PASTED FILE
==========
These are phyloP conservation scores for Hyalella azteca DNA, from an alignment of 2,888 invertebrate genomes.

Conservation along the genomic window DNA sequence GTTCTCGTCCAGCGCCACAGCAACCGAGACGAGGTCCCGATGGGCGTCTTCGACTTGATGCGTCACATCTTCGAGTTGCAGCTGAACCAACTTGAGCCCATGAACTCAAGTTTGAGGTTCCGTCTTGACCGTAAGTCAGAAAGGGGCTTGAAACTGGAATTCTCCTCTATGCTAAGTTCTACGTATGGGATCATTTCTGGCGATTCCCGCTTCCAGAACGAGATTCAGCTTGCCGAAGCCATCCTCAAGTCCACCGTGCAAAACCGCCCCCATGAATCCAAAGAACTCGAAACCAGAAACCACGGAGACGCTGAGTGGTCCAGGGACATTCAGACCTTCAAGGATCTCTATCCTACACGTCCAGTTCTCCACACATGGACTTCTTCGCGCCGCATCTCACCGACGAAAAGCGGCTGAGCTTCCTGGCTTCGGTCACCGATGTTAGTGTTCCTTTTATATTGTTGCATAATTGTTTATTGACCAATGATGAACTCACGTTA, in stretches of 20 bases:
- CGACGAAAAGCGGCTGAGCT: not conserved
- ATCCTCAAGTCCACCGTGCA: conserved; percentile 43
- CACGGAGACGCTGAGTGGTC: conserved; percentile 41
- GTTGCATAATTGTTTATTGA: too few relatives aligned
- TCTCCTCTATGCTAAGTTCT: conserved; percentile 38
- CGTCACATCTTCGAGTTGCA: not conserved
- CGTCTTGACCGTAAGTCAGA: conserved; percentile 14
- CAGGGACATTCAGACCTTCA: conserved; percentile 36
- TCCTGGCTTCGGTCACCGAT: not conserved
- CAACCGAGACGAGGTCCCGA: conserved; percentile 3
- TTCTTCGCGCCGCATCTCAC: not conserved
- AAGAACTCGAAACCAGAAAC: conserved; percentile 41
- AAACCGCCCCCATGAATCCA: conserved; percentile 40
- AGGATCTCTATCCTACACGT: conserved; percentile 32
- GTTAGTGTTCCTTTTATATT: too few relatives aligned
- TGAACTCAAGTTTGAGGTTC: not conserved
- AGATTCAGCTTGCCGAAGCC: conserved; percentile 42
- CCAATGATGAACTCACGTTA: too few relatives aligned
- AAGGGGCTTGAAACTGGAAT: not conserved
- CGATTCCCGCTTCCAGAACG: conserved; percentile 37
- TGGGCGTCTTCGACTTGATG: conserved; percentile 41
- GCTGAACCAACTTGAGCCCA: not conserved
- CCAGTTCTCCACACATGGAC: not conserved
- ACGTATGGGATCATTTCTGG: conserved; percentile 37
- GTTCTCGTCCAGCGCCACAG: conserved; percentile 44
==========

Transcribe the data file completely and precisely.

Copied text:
These are phyloP conservation scores for Hyalella azteca DNA, from an alignment of 2,888 invertebrate genomes.

Conservation along the genomic window DNA sequence GTTCTCGTCCAGCGCCACAGCAACCGAGACGAGGTCCCGATGGGCGTCTTCGACTTGATGCGTCACATCTTCGAGTTGCAGCTGAACCAACTTGAGCCCATGAACTCAAGTTTGAGGTTCCGTCTTGACCGTAAGTCAGAAAGGGGCTTGAAACTGGAATTCTCCTCTATGCTAAGTTCTACGTATGGGATCATTTCTGGCGATTCCCGCTTCCAGAACGAGATTCAGCTTGCCGAAGCCATCCTCAAGTCCACCGTGCAAAACCGCCCCCATGAATCCAAAGAACTCGAAACCAGAAACCACGGAGACGCTGAGTGGTCCAGGGACATTCAGACCTTCAAGGATCTCTATCCTACACGTCCAGTTCTCCACACATGGACTTCTTCGCGCCGCATCTCACCGACGAAAAGCGGCTGAGCTTCCTGGCTTCGGTCACCGATGTTAGTGTTCCTTTTATATTGTTGCATAATTGTTTATTGACCAATGATGAACTCACGTTA, in stretches of 20 bases:
- CGACGAAAAGCGGCTGAGCT: not conserved
- ATCCTCAAGTCCACCGTGCA: conserved; percentile 43
- CACGGAGACGCTGAGTGGTC: conserved; percentile 41
- GTTGCATAATTGTTTATTGA: too few relatives aligned
- TCTCCTCTATGCTAAGTTCT: conserved; percentile 38
- CGTCACATCTTCGAGTTGCA: not conserved
- CGTCTTGACCGTAAGTCAGA: conserved; percentile 14
- CAGGGACATTCAGACCTTCA: conserved; percentile 36
- TCCTGGCTTCGGTCACCGAT: not conserved
- CAACCGAGACGAGGTCCCGA: conserved; percentile 3
- TTCTTCGCGCCGCATCTCAC: not conserved
- AAGAACTCGAAACCAGAAAC: conserved; percentile 41
- AAACCGCCCCCATGAATCCA: conserved; percentile 40
- AGGATCTCTATCCTACACGT: conserved; percentile 32
- GTTAGTGTTCCTTTTATATT: too few relatives aligned
- TGAACTCAAGTTTGAGGTTC: not conserved
- AGATTCAGCTTGCCGAAGCC: conserved; percentile 42
- CCAATGATGAACTCACGTTA: too few relatives aligned
- AAGGGGCTTGAAACTGGAAT: not conserved
- CGATTCCCGCTTCCAGAACG: conserved; percentile 37
- TGGGCGTCTTCGACTTGATG: conserved; percentile 41
- GCTGAACCAACTTGAGCCCA: not conserved
- CCAGTTCTCCACACATGGAC: not conserved
- ACGTATGGGATCATTTCTGG: conserved; percentile 37
- GTTCTCGTCCAGCGCCACAG: conserved; percentile 44